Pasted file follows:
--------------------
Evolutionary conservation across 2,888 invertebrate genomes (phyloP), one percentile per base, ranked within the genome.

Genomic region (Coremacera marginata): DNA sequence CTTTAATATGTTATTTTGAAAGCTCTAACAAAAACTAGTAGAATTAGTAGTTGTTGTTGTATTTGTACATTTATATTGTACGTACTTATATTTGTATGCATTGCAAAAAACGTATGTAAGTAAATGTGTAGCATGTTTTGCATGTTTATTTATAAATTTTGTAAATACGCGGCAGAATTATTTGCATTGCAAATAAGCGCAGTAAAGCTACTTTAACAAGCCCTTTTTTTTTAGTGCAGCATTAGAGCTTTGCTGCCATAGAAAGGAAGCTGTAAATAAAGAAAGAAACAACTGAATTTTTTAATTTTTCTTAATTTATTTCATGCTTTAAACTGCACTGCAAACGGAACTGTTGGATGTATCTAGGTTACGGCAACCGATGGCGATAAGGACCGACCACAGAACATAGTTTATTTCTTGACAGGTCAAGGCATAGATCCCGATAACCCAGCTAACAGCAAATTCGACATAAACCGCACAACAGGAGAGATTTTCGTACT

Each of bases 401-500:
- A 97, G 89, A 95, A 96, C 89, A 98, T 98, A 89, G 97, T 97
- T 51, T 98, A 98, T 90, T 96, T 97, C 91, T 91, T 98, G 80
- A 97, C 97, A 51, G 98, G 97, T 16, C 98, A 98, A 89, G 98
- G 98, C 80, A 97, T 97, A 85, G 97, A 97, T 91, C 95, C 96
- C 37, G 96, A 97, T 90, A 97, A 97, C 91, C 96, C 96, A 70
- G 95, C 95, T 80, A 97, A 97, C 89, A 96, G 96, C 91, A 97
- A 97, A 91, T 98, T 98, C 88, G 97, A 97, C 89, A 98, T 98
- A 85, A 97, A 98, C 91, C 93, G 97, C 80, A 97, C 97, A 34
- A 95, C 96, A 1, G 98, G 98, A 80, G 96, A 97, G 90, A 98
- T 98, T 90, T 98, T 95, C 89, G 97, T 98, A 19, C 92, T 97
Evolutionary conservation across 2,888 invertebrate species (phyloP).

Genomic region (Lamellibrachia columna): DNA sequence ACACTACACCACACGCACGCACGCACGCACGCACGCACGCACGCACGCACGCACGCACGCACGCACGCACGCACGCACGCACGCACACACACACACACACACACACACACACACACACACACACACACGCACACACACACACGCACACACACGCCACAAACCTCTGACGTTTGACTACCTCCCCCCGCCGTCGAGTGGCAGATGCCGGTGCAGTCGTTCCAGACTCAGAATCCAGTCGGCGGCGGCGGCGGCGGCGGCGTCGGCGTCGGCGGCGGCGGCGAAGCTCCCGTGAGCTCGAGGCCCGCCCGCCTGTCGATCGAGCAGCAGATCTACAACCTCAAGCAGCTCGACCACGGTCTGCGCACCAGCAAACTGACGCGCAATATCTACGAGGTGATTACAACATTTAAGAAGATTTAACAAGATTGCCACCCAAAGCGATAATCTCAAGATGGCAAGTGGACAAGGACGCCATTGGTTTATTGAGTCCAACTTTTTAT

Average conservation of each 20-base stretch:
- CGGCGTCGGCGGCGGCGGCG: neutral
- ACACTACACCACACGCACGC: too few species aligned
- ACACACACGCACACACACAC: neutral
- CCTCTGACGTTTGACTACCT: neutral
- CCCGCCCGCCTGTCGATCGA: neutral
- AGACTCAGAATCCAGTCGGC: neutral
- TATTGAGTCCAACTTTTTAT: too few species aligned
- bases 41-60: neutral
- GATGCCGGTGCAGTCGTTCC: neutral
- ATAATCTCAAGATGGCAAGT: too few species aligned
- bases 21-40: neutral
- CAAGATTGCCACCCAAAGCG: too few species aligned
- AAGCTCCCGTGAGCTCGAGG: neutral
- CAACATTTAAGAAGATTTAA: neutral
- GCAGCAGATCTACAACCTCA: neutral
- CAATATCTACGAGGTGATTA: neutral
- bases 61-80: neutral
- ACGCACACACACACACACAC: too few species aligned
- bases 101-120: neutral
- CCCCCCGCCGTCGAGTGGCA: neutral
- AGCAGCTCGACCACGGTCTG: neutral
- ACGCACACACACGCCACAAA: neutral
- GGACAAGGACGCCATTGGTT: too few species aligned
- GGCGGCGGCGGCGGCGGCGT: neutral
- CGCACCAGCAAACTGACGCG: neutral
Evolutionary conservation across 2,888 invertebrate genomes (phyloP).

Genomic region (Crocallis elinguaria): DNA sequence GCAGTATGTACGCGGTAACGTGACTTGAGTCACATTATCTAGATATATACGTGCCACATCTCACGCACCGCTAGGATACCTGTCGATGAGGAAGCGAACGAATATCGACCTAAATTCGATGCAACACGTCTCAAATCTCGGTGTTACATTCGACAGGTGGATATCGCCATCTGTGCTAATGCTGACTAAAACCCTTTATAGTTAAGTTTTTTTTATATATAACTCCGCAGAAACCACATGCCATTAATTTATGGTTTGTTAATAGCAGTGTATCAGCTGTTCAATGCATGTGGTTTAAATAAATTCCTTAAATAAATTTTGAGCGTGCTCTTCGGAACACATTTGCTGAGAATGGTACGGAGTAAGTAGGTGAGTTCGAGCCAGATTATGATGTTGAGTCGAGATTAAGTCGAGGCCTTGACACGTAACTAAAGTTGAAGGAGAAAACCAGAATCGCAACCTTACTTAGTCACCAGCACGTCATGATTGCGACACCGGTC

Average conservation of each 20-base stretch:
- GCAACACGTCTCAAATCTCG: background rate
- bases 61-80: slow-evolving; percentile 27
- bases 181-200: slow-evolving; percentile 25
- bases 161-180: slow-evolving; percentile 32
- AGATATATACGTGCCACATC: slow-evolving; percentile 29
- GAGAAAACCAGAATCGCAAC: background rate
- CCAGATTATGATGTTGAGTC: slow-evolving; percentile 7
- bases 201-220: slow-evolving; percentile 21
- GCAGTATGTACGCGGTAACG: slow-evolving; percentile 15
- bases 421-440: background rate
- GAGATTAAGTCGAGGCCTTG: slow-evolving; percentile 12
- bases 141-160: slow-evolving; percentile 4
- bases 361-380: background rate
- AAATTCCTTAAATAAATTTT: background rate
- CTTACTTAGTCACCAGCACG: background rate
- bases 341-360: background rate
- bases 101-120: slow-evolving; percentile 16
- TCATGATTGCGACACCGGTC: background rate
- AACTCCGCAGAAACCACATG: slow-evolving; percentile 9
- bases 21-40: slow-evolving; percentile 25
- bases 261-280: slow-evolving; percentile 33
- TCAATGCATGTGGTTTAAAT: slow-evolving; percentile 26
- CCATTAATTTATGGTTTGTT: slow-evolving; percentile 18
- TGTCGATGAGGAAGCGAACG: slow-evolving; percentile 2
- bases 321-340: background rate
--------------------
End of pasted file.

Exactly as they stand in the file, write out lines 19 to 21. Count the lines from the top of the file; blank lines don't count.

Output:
- ACACACACGCACACACACAC: neutral
- CCTCTGACGTTTGACTACCT: neutral
- CCCGCCCGCCTGTCGATCGA: neutral